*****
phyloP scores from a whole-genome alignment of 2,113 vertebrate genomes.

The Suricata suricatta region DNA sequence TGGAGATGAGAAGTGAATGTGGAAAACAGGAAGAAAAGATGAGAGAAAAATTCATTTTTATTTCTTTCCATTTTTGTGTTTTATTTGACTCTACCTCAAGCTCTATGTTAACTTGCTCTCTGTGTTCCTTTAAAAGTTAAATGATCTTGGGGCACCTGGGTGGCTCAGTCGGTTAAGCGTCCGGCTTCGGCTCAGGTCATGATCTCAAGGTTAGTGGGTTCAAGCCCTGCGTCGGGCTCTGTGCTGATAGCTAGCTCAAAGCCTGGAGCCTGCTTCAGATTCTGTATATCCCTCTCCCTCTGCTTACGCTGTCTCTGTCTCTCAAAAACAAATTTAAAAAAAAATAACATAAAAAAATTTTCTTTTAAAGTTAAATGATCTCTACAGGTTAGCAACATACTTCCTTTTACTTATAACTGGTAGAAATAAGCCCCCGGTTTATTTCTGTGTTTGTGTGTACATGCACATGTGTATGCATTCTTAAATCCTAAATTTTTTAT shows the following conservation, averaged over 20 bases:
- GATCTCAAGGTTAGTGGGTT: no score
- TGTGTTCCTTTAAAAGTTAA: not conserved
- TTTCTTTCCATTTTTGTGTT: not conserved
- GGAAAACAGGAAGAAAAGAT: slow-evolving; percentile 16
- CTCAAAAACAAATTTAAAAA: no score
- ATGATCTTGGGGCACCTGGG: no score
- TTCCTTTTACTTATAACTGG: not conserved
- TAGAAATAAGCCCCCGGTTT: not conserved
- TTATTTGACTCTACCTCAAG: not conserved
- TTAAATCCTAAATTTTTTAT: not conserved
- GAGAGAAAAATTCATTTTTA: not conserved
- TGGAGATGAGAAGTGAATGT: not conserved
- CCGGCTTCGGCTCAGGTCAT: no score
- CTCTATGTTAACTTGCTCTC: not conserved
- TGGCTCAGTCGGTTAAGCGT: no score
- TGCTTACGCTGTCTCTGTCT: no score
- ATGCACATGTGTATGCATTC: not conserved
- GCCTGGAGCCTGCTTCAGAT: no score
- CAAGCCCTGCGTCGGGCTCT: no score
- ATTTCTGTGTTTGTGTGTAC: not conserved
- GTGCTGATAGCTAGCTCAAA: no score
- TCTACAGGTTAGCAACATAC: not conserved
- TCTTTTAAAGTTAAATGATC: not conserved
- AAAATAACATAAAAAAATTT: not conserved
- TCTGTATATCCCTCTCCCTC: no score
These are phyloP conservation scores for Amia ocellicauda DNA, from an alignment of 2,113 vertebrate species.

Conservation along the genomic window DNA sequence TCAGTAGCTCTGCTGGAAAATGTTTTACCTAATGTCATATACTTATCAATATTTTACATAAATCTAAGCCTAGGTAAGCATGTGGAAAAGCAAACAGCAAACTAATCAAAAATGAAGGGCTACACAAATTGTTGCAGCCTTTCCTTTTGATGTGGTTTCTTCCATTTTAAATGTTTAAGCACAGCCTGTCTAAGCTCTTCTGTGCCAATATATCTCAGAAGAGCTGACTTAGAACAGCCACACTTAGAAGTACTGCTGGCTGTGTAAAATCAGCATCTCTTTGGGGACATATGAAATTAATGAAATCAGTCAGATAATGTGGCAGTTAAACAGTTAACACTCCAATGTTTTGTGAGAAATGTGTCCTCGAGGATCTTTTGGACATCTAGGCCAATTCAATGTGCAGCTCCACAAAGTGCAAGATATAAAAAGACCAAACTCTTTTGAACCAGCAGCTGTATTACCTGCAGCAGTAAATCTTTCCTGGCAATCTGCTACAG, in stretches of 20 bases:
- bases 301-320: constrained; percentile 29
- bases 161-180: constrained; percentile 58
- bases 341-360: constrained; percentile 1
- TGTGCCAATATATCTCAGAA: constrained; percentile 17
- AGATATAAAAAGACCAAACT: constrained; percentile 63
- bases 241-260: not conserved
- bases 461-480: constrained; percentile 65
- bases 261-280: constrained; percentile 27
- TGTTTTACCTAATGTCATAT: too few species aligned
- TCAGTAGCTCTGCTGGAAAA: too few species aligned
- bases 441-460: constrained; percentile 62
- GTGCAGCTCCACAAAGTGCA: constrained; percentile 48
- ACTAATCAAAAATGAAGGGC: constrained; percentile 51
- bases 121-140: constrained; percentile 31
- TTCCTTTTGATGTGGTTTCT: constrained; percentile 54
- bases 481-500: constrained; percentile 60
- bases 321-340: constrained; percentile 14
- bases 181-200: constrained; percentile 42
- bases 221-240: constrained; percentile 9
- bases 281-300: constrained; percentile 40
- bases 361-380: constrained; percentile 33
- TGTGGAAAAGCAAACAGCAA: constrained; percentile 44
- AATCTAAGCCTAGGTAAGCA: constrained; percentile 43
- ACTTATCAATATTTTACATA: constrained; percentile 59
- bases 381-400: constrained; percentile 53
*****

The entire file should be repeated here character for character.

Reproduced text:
phyloP scores from a whole-genome alignment of 2,113 vertebrate genomes.

The Suricata suricatta region DNA sequence TGGAGATGAGAAGTGAATGTGGAAAACAGGAAGAAAAGATGAGAGAAAAATTCATTTTTATTTCTTTCCATTTTTGTGTTTTATTTGACTCTACCTCAAGCTCTATGTTAACTTGCTCTCTGTGTTCCTTTAAAAGTTAAATGATCTTGGGGCACCTGGGTGGCTCAGTCGGTTAAGCGTCCGGCTTCGGCTCAGGTCATGATCTCAAGGTTAGTGGGTTCAAGCCCTGCGTCGGGCTCTGTGCTGATAGCTAGCTCAAAGCCTGGAGCCTGCTTCAGATTCTGTATATCCCTCTCCCTCTGCTTACGCTGTCTCTGTCTCTCAAAAACAAATTTAAAAAAAAATAACATAAAAAAATTTTCTTTTAAAGTTAAATGATCTCTACAGGTTAGCAACATACTTCCTTTTACTTATAACTGGTAGAAATAAGCCCCCGGTTTATTTCTGTGTTTGTGTGTACATGCACATGTGTATGCATTCTTAAATCCTAAATTTTTTAT shows the following conservation, averaged over 20 bases:
- GATCTCAAGGTTAGTGGGTT: no score
- TGTGTTCCTTTAAAAGTTAA: not conserved
- TTTCTTTCCATTTTTGTGTT: not conserved
- GGAAAACAGGAAGAAAAGAT: slow-evolving; percentile 16
- CTCAAAAACAAATTTAAAAA: no score
- ATGATCTTGGGGCACCTGGG: no score
- TTCCTTTTACTTATAACTGG: not conserved
- TAGAAATAAGCCCCCGGTTT: not conserved
- TTATTTGACTCTACCTCAAG: not conserved
- TTAAATCCTAAATTTTTTAT: not conserved
- GAGAGAAAAATTCATTTTTA: not conserved
- TGGAGATGAGAAGTGAATGT: not conserved
- CCGGCTTCGGCTCAGGTCAT: no score
- CTCTATGTTAACTTGCTCTC: not conserved
- TGGCTCAGTCGGTTAAGCGT: no score
- TGCTTACGCTGTCTCTGTCT: no score
- ATGCACATGTGTATGCATTC: not conserved
- GCCTGGAGCCTGCTTCAGAT: no score
- CAAGCCCTGCGTCGGGCTCT: no score
- ATTTCTGTGTTTGTGTGTAC: not conserved
- GTGCTGATAGCTAGCTCAAA: no score
- TCTACAGGTTAGCAACATAC: not conserved
- TCTTTTAAAGTTAAATGATC: not conserved
- AAAATAACATAAAAAAATTT: not conserved
- TCTGTATATCCCTCTCCCTC: no score
These are phyloP conservation scores for Amia ocellicauda DNA, from an alignment of 2,113 vertebrate species.

Conservation along the genomic window DNA sequence TCAGTAGCTCTGCTGGAAAATGTTTTACCTAATGTCATATACTTATCAATATTTTACATAAATCTAAGCCTAGGTAAGCATGTGGAAAAGCAAACAGCAAACTAATCAAAAATGAAGGGCTACACAAATTGTTGCAGCCTTTCCTTTTGATGTGGTTTCTTCCATTTTAAATGTTTAAGCACAGCCTGTCTAAGCTCTTCTGTGCCAATATATCTCAGAAGAGCTGACTTAGAACAGCCACACTTAGAAGTACTGCTGGCTGTGTAAAATCAGCATCTCTTTGGGGACATATGAAATTAATGAAATCAGTCAGATAATGTGGCAGTTAAACAGTTAACACTCCAATGTTTTGTGAGAAATGTGTCCTCGAGGATCTTTTGGACATCTAGGCCAATTCAATGTGCAGCTCCACAAAGTGCAAGATATAAAAAGACCAAACTCTTTTGAACCAGCAGCTGTATTACCTGCAGCAGTAAATCTTTCCTGGCAATCTGCTACAG, in stretches of 20 bases:
- bases 301-320: constrained; percentile 29
- bases 161-180: constrained; percentile 58
- bases 341-360: constrained; percentile 1
- TGTGCCAATATATCTCAGAA: constrained; percentile 17
- AGATATAAAAAGACCAAACT: constrained; percentile 63
- bases 241-260: not conserved
- bases 461-480: constrained; percentile 65
- bases 261-280: constrained; percentile 27
- TGTTTTACCTAATGTCATAT: too few species aligned
- TCAGTAGCTCTGCTGGAAAA: too few species aligned
- bases 441-460: constrained; percentile 62
- GTGCAGCTCCACAAAGTGCA: constrained; percentile 48
- ACTAATCAAAAATGAAGGGC: constrained; percentile 51
- bases 121-140: constrained; percentile 31
- TTCCTTTTGATGTGGTTTCT: constrained; percentile 54
- bases 481-500: constrained; percentile 60
- bases 321-340: constrained; percentile 14
- bases 181-200: constrained; percentile 42
- bases 221-240: constrained; percentile 9
- bases 281-300: constrained; percentile 40
- bases 361-380: constrained; percentile 33
- TGTGGAAAAGCAAACAGCAA: constrained; percentile 44
- AATCTAAGCCTAGGTAAGCA: constrained; percentile 43
- ACTTATCAATATTTTACATA: constrained; percentile 59
- bases 381-400: constrained; percentile 53